Wednesday, 4 February 2009

Scribus and POD output

I've just received my first Blurb book, formatted in Scribus and output in jpeg for inclusion in Blurb's Booksmart software. The book is a 7" square soft back, premium paper, printed in the Netherlands.

I came across an issue that is worth mentioning for others doing POD books.

My process was this: create all the layout in Scribus to correct sizes, export all pages (including text) as high quality jpegs, import these jpegs into Booksmart using full-bleed image layout. This way I get all my layout & fonts without having to worry about Blooksmart options. Simple and hopefully effective.

What happened? I received the book pretty quickly. First inspection is that this is a quality product: it's nicely bound, the paper has a good weight to it and the black and white is truly neutral. So far, so good. But closer inspection revealed very poor printing - jaggies and aliasing on all the diagonals and details. Ugh!

I trawled the Blurb forums for evidence of similar problem, nothing doing. However, before racing off to complain at Blurb I decided to double check the input files for a comparison. It turns out this problem is entirely user generated (i.e. my fault).

The problem is this: the output jpegs from Scribus are of pretty low quality. Despite setting high quality compression and 300dpi, the base jpegs look like 100dpi (or lower) versions. Not good. I wondered what had happened, so I did a few trials.

It turns out that when exporting pages from Scribus as jpegs, it uses the preview quality as the basis for generating the output, not the base image quality. I had been using medium preview quality for program speed throughout the process of generating the layout. Thus, the jpegs that were output had very low resolution quality. On switching to full quality previews, the jpeg output is as it should be. This is entirely different behaviour to the pdf output, which always uses original image quality for output.

Needless to say, I'll be reordering but I'm pretty confident results will be very good this time around.


  1. Thanks for the heads up. I was using Adobe InDesign today for yearbook production. Talk about overbuilt.... I'm planning to use scribus for future (simple work), since I'm retiring from teaching to write software.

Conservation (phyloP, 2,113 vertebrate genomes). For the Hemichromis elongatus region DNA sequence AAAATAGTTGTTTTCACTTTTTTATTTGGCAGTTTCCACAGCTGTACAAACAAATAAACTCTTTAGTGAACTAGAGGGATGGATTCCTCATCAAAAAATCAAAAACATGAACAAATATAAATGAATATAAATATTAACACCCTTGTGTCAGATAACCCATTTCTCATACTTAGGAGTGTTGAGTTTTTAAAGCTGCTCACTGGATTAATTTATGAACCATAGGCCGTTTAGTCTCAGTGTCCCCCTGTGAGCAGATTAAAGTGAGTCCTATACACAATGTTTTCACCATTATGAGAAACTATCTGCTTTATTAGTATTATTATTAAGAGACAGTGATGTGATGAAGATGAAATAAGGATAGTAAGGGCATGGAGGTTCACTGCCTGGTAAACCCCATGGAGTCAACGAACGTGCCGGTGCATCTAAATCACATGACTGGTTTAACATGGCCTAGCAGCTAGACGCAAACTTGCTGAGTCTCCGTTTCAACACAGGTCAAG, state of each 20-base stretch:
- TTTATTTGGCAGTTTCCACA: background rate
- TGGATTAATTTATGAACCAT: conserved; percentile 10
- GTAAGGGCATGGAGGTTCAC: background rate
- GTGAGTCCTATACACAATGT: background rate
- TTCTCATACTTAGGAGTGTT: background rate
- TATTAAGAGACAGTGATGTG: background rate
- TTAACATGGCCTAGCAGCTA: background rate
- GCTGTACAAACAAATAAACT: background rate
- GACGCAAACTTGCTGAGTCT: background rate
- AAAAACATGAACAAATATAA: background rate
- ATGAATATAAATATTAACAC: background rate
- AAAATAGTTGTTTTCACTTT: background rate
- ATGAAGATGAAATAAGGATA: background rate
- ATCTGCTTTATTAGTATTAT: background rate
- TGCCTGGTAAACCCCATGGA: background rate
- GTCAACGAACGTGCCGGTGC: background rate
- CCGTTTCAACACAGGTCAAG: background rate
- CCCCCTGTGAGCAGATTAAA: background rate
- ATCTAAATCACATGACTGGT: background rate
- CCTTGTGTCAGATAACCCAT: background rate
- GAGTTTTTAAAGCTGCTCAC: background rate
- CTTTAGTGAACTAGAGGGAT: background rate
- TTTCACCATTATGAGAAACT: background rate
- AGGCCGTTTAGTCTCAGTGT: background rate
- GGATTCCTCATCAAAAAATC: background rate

2. It's probably better to use a separate program like ImageMagick's convert to convert the postscript output to JPEGs, especially if the output is dependent upon a preview setting.

    I'll be interested in your results, I used Scribus for my SoFoBoMo book last year and liked it a lot. However, I didn't like the POD publisher I used (Viovio). I've heard good things about Blurb books, and would like to give it a try.

    Do they have a completely blank full-bleed layout?

  3. Eric, yes, Blurb has a full bleed blank layout, that is what I an using.
    I don't see a problem continuing to use Scribus for jpeg output now I know the issue with preview settings.
    If I wasn't using a custom page layout (e.g. just straight photos with no borders, colours etc) I would output my image pages from Lightroom - just what I will be doing with the next book.

  4. Martin, thanks a lot for this post. I am just in the process of creating a book with scribus, and I probably would have fallen into the same trap.
    Did you file this as a bug with the scribus devs? They might probably fix it in the next release.

  5. Markus, nope didn't file the bug. I've got out of the habit of filing bug reports for personal software, I spend enough of my working time doing that. Now I have a work-around, I'm happy.

  6. Thanks for the hint. I did one photobook with Blurb using their software, but this way of working interests me as a good alternative.

    In doing the full bleeds, how reliable were the margin cuts, i.e. were your photos always in the same position on the page (and where you thought they should be), or were there individual differences?

  7. Juhaa - trims are very consistent, with a few mm of each other, certainly on a par with any traditionally published book. That was one thing that was very pleasing.


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